World War II Timeline: March 14-15, 1945-March 23, 1945
As the end of World War II approached, the Allied forces continued to attack Japan and Nazi Germany with large-scale bombing campaigns. The World War II timeline below summarizes important events that occurred during the war from March 14, 1945, to March 23, 1945.
World War II Timeline: March 14-March 23
March 14-15: Thousands die in an American bombing raid on Japan's southern port city of Osaka.
March 16-17: American bombers attack Kobe, on the Japanese island of Honshu, inflicting several thousand casualties.
March 18: Nearly 30 Allied planes are lost in large-scale bombing runs over the German cities of Frankfurt and Berlin.
March 19: Adolf Hitler issues the "Nero Decree," a scorched-earth directive calling for the destruction of all German infrastructure presumed in danger of falling to the Allies.
The Sarawak Maru, the final surviving ship of a 21-vessel Japanese convoy, is sunk, illustrating Allied strength and Japanese isolation in Asian waters.
Japanese kamikaze attacks on U.S. Task Force 58 damages American aircraft carriers Essex, Wolf, Enterprise, and Franklin, killing 832 on the Franklin alone.
March 20: Adolf Hitler appears in public for the last time.
The fiercely defended Burmese city of Mandalay is captured by Allied forces of the British 19th Indian Division.
March 21: More than 100 Danish civilians die when they become "collateral damage" in a British raid against Copenhagen's Gestapo headquarters.
Japanese piloted bombs make their debut against U.S. forces in the waters off Japan's home islands.
March 23: Charles de Gaulle announces that France will grant limited independence to Indochina at the conclusion of the war.
Allied forces from Britain, Canada, and the United States under General Bernard Montgomery launch Operation Plunder. They will cross the northern Rhine while protected by heavy air and artillery support.
World War II Headlines
Below are more highlights and images that outline the events of World War II and show the details of American troops landing on Okinawa, as well as the American discovery of Nazi Germany's hidden treasures in 1945.
German V-weapons are difficult to aim with precision: German V-1s and V-2s were fired at targets in England, Belgium, and France (after liberation) and even within Nazi Germany. Although they could wreak extensive damage, neither type of rocket could be precisely aimed. The British put out false reports about hits, sometimes tricking the Germans into targeting less populated areas. The only defense against the more sophisticated V-2s was to take out their launchpads. The Allies struck bunkered sites in France, Belgium, and the Netherlands, although V-2s on truck-drawn mobile launchers proved hard to hit.
Americans land on Okinawa in the largest invasion of the Pacific War: GIs of the U.S. 77th Infantry Division use spliced ladders to bridge a gulch during the fighting on Okinawa. Intending to seize a base for the invasion of Japan, the Americans landed on Okinawa on April 1, 1945. It was the largest invasion of the Pacific war. The Navy fired more than 100,000 shells in a weeklong bombardment of the landing beaches. This expenditure was largely wasted, since Japanese general Ushijima Mitsuru had decided to fight from prepared positions inland. The initial landings by four U.S. divisions were virtually unopposed, but progress stalled when U.S. forces encountered the main defenses across the southern end of the island.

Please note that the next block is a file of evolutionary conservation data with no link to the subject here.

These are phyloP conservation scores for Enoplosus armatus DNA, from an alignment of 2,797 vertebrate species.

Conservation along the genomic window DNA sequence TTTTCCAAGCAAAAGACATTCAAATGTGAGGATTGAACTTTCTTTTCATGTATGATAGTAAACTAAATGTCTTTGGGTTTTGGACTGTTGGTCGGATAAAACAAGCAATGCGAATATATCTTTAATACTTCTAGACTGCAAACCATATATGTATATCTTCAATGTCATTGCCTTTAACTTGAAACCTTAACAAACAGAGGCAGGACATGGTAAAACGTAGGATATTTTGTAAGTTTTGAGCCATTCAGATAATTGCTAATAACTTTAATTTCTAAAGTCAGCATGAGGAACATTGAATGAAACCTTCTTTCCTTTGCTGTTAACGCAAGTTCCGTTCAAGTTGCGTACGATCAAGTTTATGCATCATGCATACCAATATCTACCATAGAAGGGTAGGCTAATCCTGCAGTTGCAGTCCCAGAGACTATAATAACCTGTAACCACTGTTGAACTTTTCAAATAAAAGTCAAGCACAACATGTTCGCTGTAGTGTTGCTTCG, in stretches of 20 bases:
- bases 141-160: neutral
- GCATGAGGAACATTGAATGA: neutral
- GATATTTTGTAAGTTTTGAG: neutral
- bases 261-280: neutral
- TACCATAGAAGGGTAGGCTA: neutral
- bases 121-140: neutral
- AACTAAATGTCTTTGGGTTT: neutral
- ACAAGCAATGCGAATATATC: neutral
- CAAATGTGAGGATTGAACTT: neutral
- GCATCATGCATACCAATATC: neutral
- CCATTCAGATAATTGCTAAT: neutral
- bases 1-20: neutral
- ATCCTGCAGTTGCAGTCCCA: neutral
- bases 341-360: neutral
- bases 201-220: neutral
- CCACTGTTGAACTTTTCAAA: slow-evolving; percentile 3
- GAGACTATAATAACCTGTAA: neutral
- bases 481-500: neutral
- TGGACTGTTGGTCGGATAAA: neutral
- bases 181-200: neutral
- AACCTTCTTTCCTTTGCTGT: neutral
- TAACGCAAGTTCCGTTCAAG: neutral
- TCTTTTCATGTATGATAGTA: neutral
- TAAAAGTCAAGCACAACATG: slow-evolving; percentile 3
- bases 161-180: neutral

Japanese defenders digto protect themselves from U.S. attack: A flamethrower tank clears Japanese snipers from caves on Okinawa. Dug deeply into Okinawa's ridges and escarpments, the Japanese were protected from even large-caliber artillery fire while taking a heavy toll of Americans who attacked in the open. By staying in their defenses, the Japanese intended to make U.S. troops pay dearly for every foot of ground while kamikazes battered the ships offshore. GIs and Marines countered with tanks and small-unit assaults. The latter included flamethrowers and demolitions to eradicate subterranean enemy positions -- a tactic that became known as "blowtorch and corkscrew."
Japanese prisoner becomes an object of curiosity: Crewmen on the USS New Jersey watch a Japanese prisoner of war bathe before being issued GI clothing. The relative rarity of Japanese prisoners made them an object of curiosity among Allied servicemen -- particularly those who were not directly engaged in infantry combat with enemy troops. Many U.S. servicemen were surprised to find that their enemy was not a superman, a monkey, or a slavering madman, but just an ordinary man much like themselves. Some even felt a degree of sympathy for their now helpless foe. This was not a sentiment shared by most front-line riflemen. With their personal safety in the balance, they had little room for curiosity or compassion for live Japanese.
Americans find $520 million of Nazi buried treasures: As U.S. troops advanced through Central Germany in early April 1945, they learned from informants that the Nazis had moved gold and art treasures to a salt mine (pictured) in the town of Merkers. On April 7, American officers accompanied German mining officials to the main vault more than 2,000 feet below ground. Blocked by a large steel door, they blew a hole in the wall and entered a vault 75 feet wide, 150 feet long, and 12 feet high. It contained thousands of bags of gold, silver, and coins worth more than $520 million -- as well as hundreds of pieces of jewelry and priceless art treasures that had been looted all over Europe.
As the U.S. Army closed ranks around the economically critical Ruhr region, more than 300,000 German soldiers are entrapped. The following page features a detailed timeline highlighting this and other important World War II events that occurred from March 23, 1945, to April 1, 1945.